When looking at managed services, in a matter of minutes you can spin up an enterprise grade caching solution with most features developers and devops engineers need without having to re-invent the wheel. You can instantly leverage features out of the box and focus on building the application. While this allows you to get up and running quickly, you are now stuck with that cloud provider and will not be able to easily move off of it.

Build on Open Source

Open source tools have been increasing significantly in popularity because of their developer focus, portability and infrastructure freedom. Kubernetes has become the de facto container orchestration system that is supported by all the major cloud providers.

Cloud providers offer managed kubernetes clusters, so you can let them do a lot of the heavy-lifting when it comes to scalability and management. You have some degree of lock-in, but by using Kubernetes, the price of migration decreases when compared to other managed compute solutions offered by cloud providers.

The challenge that remains, is where you choose to run the rest of the infrastructure. While you can choose to run your database, storage, caching within the cluster, you will find that option to be more expensive and painful to maintain. If instead you opt instead to use managed services, you increase your lock-in through infrastructure setup and coding layer.

Build with Multy

Multy takes a different approach to this issue. It gives you the flexibility to use managed services within each cloud, allowing you to build faster, but allows your infrastructure to remain flexible and move from one provider to another. With Multy, you create a multy resource, specify the input parameters as well as a cloud parameter. Multy will then deploy that resource into the selected cloud.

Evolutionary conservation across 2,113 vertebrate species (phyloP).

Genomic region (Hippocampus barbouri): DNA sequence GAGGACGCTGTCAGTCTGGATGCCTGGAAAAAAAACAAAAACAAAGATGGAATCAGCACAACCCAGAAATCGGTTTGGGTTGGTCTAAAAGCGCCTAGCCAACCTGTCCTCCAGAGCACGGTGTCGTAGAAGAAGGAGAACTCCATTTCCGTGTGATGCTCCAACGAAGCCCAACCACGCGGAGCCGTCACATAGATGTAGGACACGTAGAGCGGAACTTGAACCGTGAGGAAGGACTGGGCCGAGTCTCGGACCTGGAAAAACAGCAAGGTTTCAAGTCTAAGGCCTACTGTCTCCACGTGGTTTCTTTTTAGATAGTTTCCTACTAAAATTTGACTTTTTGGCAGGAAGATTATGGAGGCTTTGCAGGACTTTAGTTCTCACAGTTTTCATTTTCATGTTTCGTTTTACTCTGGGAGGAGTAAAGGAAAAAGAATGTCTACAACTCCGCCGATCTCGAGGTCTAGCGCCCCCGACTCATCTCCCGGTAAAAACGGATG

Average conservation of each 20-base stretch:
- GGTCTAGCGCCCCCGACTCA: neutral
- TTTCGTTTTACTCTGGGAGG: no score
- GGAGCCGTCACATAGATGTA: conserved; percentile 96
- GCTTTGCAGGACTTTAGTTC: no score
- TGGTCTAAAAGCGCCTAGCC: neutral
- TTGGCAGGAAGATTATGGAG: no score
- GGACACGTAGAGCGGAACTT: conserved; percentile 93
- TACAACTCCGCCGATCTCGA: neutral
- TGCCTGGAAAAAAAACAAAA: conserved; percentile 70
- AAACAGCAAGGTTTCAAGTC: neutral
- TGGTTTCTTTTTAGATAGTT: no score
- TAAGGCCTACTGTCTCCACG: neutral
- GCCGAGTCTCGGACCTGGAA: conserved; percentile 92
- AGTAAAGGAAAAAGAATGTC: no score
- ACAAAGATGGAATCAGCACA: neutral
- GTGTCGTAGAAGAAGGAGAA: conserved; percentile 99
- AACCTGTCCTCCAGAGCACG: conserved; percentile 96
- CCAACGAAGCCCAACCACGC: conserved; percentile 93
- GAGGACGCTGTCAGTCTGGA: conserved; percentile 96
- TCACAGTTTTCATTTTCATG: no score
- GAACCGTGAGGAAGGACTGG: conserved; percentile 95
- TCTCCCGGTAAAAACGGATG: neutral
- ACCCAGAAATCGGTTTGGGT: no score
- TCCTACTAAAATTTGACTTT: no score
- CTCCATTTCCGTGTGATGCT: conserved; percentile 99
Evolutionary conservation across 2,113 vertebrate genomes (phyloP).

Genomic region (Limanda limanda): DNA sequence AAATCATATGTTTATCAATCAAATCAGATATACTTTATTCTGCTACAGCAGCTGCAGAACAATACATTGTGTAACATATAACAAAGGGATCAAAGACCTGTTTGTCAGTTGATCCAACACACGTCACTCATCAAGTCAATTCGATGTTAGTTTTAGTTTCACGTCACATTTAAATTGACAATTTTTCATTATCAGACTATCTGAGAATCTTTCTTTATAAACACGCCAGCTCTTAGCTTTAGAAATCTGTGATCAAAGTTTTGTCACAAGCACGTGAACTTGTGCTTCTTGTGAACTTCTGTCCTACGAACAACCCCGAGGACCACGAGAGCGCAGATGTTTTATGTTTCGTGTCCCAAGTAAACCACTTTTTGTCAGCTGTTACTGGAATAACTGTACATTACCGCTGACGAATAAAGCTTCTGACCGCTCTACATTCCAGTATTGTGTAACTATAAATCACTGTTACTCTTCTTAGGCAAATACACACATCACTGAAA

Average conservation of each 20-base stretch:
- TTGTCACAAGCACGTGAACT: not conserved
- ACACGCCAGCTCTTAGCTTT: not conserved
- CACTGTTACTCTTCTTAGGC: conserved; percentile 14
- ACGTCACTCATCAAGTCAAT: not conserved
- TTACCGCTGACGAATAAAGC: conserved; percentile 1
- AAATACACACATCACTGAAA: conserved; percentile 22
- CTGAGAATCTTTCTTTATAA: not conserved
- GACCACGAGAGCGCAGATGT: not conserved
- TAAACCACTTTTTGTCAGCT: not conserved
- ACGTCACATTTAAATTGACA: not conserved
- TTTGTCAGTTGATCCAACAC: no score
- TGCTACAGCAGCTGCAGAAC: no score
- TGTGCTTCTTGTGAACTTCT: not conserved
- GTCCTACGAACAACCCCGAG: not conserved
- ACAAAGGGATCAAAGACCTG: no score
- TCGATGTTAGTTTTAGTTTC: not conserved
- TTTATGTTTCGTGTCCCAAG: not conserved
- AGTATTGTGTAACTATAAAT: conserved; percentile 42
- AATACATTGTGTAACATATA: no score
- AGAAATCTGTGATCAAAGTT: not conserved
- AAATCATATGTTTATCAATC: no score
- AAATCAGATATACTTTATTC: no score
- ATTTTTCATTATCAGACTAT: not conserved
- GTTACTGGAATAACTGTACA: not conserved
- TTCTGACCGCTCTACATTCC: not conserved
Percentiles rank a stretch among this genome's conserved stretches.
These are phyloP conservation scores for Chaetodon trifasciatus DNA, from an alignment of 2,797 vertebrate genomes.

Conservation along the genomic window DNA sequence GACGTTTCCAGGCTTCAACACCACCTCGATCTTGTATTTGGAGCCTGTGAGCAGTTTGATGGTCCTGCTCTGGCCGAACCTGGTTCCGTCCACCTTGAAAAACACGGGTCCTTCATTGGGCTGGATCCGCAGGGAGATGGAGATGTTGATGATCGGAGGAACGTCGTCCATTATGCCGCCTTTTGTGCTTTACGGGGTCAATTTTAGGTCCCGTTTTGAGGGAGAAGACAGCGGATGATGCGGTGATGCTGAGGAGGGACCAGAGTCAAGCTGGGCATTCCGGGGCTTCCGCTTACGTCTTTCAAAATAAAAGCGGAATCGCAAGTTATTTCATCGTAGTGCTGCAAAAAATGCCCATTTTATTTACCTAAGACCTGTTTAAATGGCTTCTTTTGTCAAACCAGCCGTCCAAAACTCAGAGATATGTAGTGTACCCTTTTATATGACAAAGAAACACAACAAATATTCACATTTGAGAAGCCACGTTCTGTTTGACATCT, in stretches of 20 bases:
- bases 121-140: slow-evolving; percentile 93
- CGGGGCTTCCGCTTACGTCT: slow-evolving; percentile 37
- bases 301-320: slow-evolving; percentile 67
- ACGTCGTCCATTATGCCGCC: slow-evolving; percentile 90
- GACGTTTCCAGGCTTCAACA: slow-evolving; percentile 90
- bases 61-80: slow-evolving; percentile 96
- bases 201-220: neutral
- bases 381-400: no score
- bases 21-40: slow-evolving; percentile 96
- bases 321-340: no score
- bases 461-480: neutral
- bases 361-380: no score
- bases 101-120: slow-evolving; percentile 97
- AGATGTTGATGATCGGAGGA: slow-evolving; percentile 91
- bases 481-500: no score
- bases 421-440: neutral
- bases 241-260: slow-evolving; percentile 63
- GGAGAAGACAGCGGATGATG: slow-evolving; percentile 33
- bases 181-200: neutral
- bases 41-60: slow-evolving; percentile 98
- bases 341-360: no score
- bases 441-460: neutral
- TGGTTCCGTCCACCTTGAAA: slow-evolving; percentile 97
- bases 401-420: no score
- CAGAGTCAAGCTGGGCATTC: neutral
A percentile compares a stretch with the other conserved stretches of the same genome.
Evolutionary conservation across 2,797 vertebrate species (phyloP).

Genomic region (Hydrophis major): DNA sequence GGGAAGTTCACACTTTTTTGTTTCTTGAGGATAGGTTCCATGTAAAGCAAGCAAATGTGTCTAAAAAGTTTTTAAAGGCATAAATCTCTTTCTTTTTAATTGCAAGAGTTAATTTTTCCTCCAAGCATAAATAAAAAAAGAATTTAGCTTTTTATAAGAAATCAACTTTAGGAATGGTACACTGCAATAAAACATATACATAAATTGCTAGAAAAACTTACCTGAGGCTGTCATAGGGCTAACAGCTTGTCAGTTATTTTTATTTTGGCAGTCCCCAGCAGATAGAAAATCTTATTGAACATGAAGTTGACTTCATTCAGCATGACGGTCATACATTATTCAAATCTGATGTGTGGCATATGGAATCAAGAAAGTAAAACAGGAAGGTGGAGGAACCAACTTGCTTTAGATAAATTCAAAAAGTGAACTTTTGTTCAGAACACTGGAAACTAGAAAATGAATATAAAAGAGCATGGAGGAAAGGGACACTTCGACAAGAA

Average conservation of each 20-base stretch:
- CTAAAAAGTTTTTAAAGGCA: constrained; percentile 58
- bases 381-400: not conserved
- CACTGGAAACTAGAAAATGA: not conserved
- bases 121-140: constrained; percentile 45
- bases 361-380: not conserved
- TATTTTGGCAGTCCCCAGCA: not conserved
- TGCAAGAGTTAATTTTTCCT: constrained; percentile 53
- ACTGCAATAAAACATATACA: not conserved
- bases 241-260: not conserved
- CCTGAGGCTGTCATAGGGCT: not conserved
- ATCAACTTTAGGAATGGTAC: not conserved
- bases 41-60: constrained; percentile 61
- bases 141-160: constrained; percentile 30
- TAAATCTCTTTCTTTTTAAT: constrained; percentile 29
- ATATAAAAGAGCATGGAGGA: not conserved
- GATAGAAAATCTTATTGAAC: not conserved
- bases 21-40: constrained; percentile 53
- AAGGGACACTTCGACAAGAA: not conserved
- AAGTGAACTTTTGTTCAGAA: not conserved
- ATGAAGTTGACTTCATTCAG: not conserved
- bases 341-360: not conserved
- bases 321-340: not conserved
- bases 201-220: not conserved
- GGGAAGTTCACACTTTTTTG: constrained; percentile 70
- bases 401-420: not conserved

Here is an example of a virtual_network resource with Terraform:

  • Multy
  • AWS
  • Azure
resource "multy_virtual_network" "example_vn" {
name = "example_vn"
cidr_block = ""
location = "eu_west_1"
cloud = "aws"

resource "multy_subnet" "example_subnet" {
name = "example_subnet"
cidr_block = ""
virtual_network_id =
For more examples, check the Multy documentation.

In this example, if you wanted to move these two resources to azure instead, only the cloud parameter needs to be changed and the infrastructure will be recreated.

There are several benefits to this approach:

Portability: Infrastructure will now be easily movable without having to be re-written.

Barrier to entry: Move faster by not having to go through documentation from several providers and hiring specialists for each cloud. Let Multy abstract the nuances and differences between vendors.

Easy cross cloud: Integrate multiple clouds easily by letting Multy handle the cross-cloud complexities.

More about Multy

Multy website -
Open-source GitHub -

Join the discussion on our discord channel!


Multi-cloud is hard. When you're starting out, often times the most important thing is speed, but the decisions you make when getting started can become prohibitively expensive to reverse in the future. Whether because of costs increasing, new customer requirements, incoming legislation or need for a robust disaster recovery plan, the ability to run on any cloud has seen a significant interest.

At Multy, we are solving these challenges by offering an open-source tool that makes it easy to run on any cloud. To learn more about Multy, have a look through our documentation and join our open beta. Continue the discussion in our discord channel!